IndiGo, the well known low-cost Indian carrier has joined IATA, becoming the fourth Indian airline to do so. This move will streamline interaction with other airline members as well as make international route planning more simplified.
Who is IATA?
If you are not familiar, IATA (International Air Transport Association) is an international organization that helps airlines work with governments around the world. They work on issues such as international standards for safety, as well as security, sustainability, and efficiency.
IATA also boosts the interests of airlines, meeting with governments to ensure that airlines operating within and to that country have their voices heard. Plus, with such a large block of members, IATA can help lower fees and other costs in some cases.
Airlines who join the ranks can work well with other airlines as they know they are all matched to the same standards, and thus can have very fluid cooperation. Approx 300 airlines are members of IATA and this accounts for around 82% of all flights operating in the world today.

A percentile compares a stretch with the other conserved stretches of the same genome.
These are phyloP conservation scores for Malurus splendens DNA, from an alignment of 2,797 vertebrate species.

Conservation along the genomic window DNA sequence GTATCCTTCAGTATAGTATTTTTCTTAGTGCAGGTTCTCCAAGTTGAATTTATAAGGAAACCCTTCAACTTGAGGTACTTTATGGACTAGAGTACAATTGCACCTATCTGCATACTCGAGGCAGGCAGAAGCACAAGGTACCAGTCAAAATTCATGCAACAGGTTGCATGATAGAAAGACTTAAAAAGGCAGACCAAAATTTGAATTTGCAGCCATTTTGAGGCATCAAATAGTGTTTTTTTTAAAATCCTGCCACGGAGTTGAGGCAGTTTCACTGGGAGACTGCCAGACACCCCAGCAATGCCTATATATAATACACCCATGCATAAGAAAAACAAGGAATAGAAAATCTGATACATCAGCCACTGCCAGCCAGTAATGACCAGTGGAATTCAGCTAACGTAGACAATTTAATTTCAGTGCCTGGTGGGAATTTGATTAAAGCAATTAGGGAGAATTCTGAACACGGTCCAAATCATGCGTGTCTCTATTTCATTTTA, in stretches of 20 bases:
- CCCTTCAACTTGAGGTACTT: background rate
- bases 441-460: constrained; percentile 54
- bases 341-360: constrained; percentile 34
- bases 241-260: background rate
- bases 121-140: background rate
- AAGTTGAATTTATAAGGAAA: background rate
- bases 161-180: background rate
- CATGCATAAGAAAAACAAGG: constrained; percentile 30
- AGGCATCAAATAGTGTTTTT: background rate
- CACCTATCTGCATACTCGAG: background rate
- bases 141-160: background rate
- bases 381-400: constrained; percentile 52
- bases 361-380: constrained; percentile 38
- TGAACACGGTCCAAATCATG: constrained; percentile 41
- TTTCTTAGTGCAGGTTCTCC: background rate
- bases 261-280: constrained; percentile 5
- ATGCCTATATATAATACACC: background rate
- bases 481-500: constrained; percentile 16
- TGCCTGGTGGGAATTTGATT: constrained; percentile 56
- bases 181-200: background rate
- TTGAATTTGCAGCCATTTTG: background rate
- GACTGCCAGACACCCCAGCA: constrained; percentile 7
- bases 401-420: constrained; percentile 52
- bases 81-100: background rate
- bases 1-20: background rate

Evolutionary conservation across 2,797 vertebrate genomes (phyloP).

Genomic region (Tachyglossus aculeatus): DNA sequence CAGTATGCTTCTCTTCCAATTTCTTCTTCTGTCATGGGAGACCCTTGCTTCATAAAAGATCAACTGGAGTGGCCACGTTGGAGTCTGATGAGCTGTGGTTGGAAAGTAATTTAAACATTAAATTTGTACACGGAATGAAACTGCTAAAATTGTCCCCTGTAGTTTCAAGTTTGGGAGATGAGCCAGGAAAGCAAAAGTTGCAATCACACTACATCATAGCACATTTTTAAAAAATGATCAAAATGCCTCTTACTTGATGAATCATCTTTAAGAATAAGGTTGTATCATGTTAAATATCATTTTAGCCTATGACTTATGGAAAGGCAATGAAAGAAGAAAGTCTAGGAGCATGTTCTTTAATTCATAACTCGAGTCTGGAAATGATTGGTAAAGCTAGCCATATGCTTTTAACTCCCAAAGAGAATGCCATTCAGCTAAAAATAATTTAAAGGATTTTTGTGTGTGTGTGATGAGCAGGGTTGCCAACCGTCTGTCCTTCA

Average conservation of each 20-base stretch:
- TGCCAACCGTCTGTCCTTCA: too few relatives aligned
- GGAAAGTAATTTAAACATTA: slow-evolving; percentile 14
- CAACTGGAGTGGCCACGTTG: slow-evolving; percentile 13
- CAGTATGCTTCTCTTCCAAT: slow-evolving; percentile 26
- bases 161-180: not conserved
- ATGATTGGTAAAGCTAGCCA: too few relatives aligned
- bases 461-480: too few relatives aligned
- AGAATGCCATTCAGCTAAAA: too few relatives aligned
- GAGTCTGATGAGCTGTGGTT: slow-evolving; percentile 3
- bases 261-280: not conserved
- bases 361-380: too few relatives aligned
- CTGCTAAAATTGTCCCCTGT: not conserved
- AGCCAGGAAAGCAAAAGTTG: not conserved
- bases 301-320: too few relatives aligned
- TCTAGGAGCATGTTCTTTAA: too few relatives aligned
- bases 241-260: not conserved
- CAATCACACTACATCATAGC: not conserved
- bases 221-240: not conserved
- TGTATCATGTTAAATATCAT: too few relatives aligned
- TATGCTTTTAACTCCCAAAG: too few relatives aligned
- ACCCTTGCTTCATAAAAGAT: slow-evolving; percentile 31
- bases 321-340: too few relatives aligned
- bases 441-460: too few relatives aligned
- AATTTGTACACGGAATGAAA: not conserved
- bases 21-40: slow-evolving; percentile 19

That being said, some very big airlines have chosen not to join IATA, such as Ryanair, EasyJet, and Air Asia. These airlines have such vast networks that they don’t need to cooperate and don’t want to hamfisted by any additional regulation.
Why is IndiGo joining?
IndiGo has become the fourth Indian airline to join IATA, behind Air India, Spice Jet and Vistara.
becoming a member of IATA will help the airline expand its routes beyond just India, with the airline already partnering up with Qatar for a one-way code-share.
The airline has flights to China, Myanmar, Vietnam, and the Middle East. But being a member will greatly speed up entry into Europe and other Asian destinations.
“Being a member of IATA will help IndiGo grow its network faster by building relationships with other airlines,” says Wolfgang Prock-Schauer, IndiGo’s president and chief operating officer in an interview with Flight Global.
IndiGo has already fully complied with IOSA (IATA Operational Safety Audit) to ensure that the airline operates and manages their airline in a safe and secure way, and has signed up for IATA financial services (known as the IATA Clearing House) to secure payments between airlines.
What do you think of this news? Is this a good move by IndiGo? Or should they stay independent like AirAsia? Let us know in the comments.